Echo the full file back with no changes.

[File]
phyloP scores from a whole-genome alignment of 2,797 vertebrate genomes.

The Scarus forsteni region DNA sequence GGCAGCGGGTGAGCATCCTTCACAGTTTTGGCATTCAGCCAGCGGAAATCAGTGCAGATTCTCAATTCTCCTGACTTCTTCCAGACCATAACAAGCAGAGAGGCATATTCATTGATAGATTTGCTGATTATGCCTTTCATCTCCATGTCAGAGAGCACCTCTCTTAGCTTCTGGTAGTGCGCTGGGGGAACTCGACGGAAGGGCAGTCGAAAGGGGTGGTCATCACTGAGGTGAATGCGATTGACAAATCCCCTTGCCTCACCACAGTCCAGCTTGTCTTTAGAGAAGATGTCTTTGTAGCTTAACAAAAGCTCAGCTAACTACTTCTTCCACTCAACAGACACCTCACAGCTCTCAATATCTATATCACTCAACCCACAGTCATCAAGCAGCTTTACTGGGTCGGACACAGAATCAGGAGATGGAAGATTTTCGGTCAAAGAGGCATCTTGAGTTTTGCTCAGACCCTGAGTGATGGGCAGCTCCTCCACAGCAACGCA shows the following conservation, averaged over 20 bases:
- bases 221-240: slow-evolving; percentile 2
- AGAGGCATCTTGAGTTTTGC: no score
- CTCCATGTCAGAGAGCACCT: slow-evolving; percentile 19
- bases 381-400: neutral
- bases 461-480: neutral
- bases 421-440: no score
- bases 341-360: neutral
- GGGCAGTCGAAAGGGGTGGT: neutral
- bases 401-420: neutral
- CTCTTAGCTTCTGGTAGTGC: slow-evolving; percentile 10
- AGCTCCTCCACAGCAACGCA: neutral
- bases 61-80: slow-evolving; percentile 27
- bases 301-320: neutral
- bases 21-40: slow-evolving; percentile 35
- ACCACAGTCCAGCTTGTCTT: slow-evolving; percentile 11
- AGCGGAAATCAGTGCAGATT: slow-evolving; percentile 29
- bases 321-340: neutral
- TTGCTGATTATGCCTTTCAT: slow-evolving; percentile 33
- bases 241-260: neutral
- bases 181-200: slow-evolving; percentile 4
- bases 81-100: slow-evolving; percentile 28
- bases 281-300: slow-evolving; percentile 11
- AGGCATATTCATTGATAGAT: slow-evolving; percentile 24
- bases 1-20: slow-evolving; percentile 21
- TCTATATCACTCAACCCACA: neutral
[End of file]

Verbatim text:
phyloP scores from a whole-genome alignment of 2,797 vertebrate genomes.

The Scarus forsteni region DNA sequence GGCAGCGGGTGAGCATCCTTCACAGTTTTGGCATTCAGCCAGCGGAAATCAGTGCAGATTCTCAATTCTCCTGACTTCTTCCAGACCATAACAAGCAGAGAGGCATATTCATTGATAGATTTGCTGATTATGCCTTTCATCTCCATGTCAGAGAGCACCTCTCTTAGCTTCTGGTAGTGCGCTGGGGGAACTCGACGGAAGGGCAGTCGAAAGGGGTGGTCATCACTGAGGTGAATGCGATTGACAAATCCCCTTGCCTCACCACAGTCCAGCTTGTCTTTAGAGAAGATGTCTTTGTAGCTTAACAAAAGCTCAGCTAACTACTTCTTCCACTCAACAGACACCTCACAGCTCTCAATATCTATATCACTCAACCCACAGTCATCAAGCAGCTTTACTGGGTCGGACACAGAATCAGGAGATGGAAGATTTTCGGTCAAAGAGGCATCTTGAGTTTTGCTCAGACCCTGAGTGATGGGCAGCTCCTCCACAGCAACGCA shows the following conservation, averaged over 20 bases:
- bases 221-240: slow-evolving; percentile 2
- AGAGGCATCTTGAGTTTTGC: no score
- CTCCATGTCAGAGAGCACCT: slow-evolving; percentile 19
- bases 381-400: neutral
- bases 461-480: neutral
- bases 421-440: no score
- bases 341-360: neutral
- GGGCAGTCGAAAGGGGTGGT: neutral
- bases 401-420: neutral
- CTCTTAGCTTCTGGTAGTGC: slow-evolving; percentile 10
- AGCTCCTCCACAGCAACGCA: neutral
- bases 61-80: slow-evolving; percentile 27
- bases 301-320: neutral
- bases 21-40: slow-evolving; percentile 35
- ACCACAGTCCAGCTTGTCTT: slow-evolving; percentile 11
- AGCGGAAATCAGTGCAGATT: slow-evolving; percentile 29
- bases 321-340: neutral
- TTGCTGATTATGCCTTTCAT: slow-evolving; percentile 33
- bases 241-260: neutral
- bases 181-200: slow-evolving; percentile 4
- bases 81-100: slow-evolving; percentile 28
- bases 281-300: slow-evolving; percentile 11
- AGGCATATTCATTGATAGAT: slow-evolving; percentile 24
- bases 1-20: slow-evolving; percentile 21
- TCTATATCACTCAACCCACA: neutral